‘Aladdin & the Magic Lamp’ at Pumpkin Theatre

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Pure giddy-ness, energy running at about a ten, and heart felt childlike laughter, literally!! – That is what the atmosphere encompassed as we walked in Pumpkin Theatre. But of course, that should’ve been expected as tiny theatre goers grabbed their parents hands to skip in to see Alyn Cardarelli’s Aladdin & The Magic Lamp!! I, too, was able to feel the excitement firsthand because my date for this production was my eight year old niece.

Thom Sinn (Sorcerer), Amy Gneco (Princess Opal), and Sasha (Erin Confair). Photo courtesy of  Pumpkin Theatre.

Thom Sinn (Sorcerer), Amy Gneco (Princess Opal), and Sasha (Erin Confair). Photo courtesy of Pumpkin Theatre.

The hallways built excitement as they were decorated with magical, colorful lamps leading to the main stage, but not before meeting vibrant decorated tables of well sought out kid snacks and magical takeaway gifts.

The story of Aladdin is one that uncovers the innocence of true love, pure greed, and naivety – a genuine whirlwind of good versus evil.

Scenic Designer Heather M. Mork walked us into the experience with the set of an humble abode. Multicolored dishes spruced up the stage backdrop, along with a plain kitchen table and chair. The addition of gold lemme curtains gave off the sneak smell that royalty lurked about.

Ironically, very soon, the village’s princess, Opal, (the radiant Amy Gneco) alongside her maid servant entered Aladdin’s home, and from there, his life was never to be the same. Like most ruling families, the laws involving interaction with the princess were strict. Princess Opal had reached the age to be married and there was a full search to select the perfect groom. Until such took place, the princess was to always wear a face veil. For the first male to grace her beauty had to be her husband.

Princess Opal constantly groveled about her unfair life and loathed the idea of forced marriages. She desired to love. An accidental bump with Aladdin caused her veil to fall. The two met eyes and seemed to fall in love spontaneously. Ut oh, she was royalty. He was a mere tailor. Plus he broke the law when he saw her without her veil? What were the two to do?  And as if that wasn’t problem enough, Aladdin had a long lost “uncle” lurking with terrible intentions to destroy him. Poor Aladdin.

You had no choice but to “oh and ah” as each character was introduced. Costume Director Wil E. Crowther clothed the cast in elegant, brilliant garb dripping with metallic, shimmer and glitz. From the creativity wrapped turban tops, all the way down to their curl tipped shoes, this troupe’s attire embodied the world of magic.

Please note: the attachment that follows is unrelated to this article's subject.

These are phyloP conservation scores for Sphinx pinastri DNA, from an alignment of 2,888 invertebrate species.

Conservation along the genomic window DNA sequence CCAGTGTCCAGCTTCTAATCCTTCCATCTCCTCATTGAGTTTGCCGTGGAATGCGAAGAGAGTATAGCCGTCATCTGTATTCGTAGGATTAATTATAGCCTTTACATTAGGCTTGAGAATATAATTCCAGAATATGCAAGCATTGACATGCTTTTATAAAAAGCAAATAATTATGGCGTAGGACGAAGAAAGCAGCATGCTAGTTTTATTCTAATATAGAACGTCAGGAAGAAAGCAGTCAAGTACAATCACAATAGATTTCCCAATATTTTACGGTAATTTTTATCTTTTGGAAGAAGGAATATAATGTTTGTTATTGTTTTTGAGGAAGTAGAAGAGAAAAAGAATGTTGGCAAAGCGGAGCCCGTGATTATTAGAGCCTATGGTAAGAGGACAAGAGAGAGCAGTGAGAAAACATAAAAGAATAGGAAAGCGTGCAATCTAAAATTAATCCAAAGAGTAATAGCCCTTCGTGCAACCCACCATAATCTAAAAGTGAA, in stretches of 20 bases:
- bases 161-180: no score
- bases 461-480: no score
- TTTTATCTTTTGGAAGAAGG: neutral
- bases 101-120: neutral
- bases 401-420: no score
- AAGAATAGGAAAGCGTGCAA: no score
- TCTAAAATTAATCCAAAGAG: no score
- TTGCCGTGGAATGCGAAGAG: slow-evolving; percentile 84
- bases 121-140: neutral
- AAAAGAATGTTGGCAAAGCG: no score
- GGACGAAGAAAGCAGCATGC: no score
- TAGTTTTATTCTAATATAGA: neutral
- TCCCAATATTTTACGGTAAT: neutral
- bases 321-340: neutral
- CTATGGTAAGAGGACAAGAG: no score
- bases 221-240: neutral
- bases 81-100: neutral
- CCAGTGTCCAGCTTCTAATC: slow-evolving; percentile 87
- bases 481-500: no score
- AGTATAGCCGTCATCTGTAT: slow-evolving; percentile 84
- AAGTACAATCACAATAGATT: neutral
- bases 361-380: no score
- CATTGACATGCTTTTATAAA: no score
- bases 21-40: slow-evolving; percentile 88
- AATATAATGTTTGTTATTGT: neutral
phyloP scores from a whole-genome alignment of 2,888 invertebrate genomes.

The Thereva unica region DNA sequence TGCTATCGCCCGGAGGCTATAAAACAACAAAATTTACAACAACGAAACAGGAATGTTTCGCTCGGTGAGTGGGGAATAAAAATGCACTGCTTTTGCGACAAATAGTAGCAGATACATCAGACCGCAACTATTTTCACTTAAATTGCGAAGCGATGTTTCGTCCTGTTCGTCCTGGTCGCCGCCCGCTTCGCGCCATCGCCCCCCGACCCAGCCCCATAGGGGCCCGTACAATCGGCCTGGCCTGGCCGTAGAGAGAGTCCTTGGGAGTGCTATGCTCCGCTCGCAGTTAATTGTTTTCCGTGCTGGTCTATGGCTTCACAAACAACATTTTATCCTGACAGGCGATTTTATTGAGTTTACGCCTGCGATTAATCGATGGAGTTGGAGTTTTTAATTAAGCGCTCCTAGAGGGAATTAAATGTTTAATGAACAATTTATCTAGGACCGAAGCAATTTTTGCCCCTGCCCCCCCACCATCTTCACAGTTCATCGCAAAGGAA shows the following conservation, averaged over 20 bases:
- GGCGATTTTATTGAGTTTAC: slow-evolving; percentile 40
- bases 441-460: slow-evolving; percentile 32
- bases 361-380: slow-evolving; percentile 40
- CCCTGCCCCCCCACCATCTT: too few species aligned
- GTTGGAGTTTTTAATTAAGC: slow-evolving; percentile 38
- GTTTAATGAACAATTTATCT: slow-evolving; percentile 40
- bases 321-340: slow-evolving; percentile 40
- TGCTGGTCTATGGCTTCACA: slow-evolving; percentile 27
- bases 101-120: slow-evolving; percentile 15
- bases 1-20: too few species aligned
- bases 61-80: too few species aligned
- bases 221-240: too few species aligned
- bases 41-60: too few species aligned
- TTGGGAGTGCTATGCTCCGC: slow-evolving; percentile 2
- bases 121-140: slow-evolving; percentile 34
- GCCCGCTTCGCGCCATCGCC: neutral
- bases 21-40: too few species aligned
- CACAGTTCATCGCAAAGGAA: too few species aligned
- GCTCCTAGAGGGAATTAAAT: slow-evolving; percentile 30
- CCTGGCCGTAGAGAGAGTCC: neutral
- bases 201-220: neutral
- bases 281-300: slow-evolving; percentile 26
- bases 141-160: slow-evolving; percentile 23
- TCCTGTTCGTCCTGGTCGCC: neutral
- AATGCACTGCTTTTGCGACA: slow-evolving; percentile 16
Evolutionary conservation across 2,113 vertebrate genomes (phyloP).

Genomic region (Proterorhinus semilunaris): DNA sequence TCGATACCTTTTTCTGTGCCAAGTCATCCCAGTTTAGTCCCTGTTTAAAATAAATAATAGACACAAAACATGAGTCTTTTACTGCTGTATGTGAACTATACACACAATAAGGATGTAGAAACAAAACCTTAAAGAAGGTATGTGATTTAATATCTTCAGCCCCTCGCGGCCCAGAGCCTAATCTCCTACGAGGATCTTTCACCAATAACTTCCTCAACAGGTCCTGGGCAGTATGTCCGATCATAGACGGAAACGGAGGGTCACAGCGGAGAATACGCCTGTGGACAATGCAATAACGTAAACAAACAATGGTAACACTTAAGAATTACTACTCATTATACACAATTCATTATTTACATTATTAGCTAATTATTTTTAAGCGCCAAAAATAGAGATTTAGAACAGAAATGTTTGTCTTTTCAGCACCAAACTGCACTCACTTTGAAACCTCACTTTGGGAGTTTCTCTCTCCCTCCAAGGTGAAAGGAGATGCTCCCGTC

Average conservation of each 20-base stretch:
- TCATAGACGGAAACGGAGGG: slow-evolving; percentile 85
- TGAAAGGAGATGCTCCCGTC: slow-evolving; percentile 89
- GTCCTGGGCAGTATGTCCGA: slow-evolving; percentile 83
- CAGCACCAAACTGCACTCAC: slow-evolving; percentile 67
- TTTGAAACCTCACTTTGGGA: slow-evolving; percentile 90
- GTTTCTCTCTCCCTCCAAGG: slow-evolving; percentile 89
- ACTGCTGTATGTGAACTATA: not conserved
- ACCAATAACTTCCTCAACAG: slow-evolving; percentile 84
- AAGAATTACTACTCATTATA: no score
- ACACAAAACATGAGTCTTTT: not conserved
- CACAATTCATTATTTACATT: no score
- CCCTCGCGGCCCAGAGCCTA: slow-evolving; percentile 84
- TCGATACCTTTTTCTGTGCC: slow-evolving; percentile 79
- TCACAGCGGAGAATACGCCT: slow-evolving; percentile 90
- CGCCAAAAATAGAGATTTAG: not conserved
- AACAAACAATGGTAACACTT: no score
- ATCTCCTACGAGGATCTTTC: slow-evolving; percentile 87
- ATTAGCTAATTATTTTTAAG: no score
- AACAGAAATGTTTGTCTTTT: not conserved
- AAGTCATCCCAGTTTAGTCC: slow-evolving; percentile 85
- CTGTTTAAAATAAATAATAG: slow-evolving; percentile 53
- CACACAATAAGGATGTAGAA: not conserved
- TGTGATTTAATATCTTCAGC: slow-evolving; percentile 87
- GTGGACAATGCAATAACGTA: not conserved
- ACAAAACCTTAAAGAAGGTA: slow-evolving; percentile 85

Sam Hayder (Alladin) and (Princess Opal). Photo courtesy of Pumpkin Theatre.

Sam Hayder (Alladin) and Amy Gneco (Princess Opal). Photo courtesy of Pumpkin Theatre.

Sam Hayder played Aladdin and used his wit and sincerity to win the audience.

Thom Sinn, who play Malfi (Aladdin’s “uncle”), was engaging. The way Director Stacey Needle, had him interact with the audience by sharing his haunting intentions to harm Aladdin triggered a huge reaction from   the children in the audience. The kids yelled back at the villain, and tried desperately to warn Aladdin of his doings. Sinn stepped into his antagonist role effortlessly and was believable and unnerving.

Those familiar with the Aladdin story, awaited the arrival of the genie. Anthony Scimonelli didn’t disappoint. Dressed in a cream with gold accents ensemble, with metallic makeup to allow his skin to blend with his dressing, Genie was as gorgeous as a man could be, smile. His high impact energy and charisma matched his physical appeal. Stacey Needle’s direction for him to utilize the entire stage with jumps, turns and spins, the entire time captivated us.  He had a magnetic charm, and it was refreshing  to feel that Aladdin had some relief, and perhaps protection now on his side.

To my surprise, I fell in love with the character Mahesh, played by Robert Harris. He was a palace guard who tried diligently to master his position, even though he seemed to lack common sense. The way Needle directed him to deliver one-liners to the audience led to hearty laughter, and my secretly wanting him to succeed. He was engaging.

Lighting Design by Lana Riggins and Orchestrations by Mandee Ferrier Roberts were synchronized perfectly. Wishes granted by Genie, thrilling effects of the villian’s entrance were all enhanced with the their fine lighting and music.

Through Aladdin & The Magic Lamp, my niece and I shared a majestic afternoon of love, triumph, and laughter  From the energy that filled the theatre, it seemed all families felt the same way. The children cheered as love and goodness prevailed at the end, and roared as the actors took their final bows. It was an electrifying time for all.

Bring your kids and grandkids and all your friends and their kids and grandkids to see Pumpkin Theatre’s entertaining Aladdin & The Magic Lamp!

Running Time: Approximately 70 minutes, with no intermission.

Aladdin & The Magic Lamp plays through September 28, 2014 at The Pumpkin Theatre at Har Sinai Congregation— 2905 Walnut Avenue in Owings Mills, Maryland. For tickets call the box office at (410) 902- 1814 or purchase them online.

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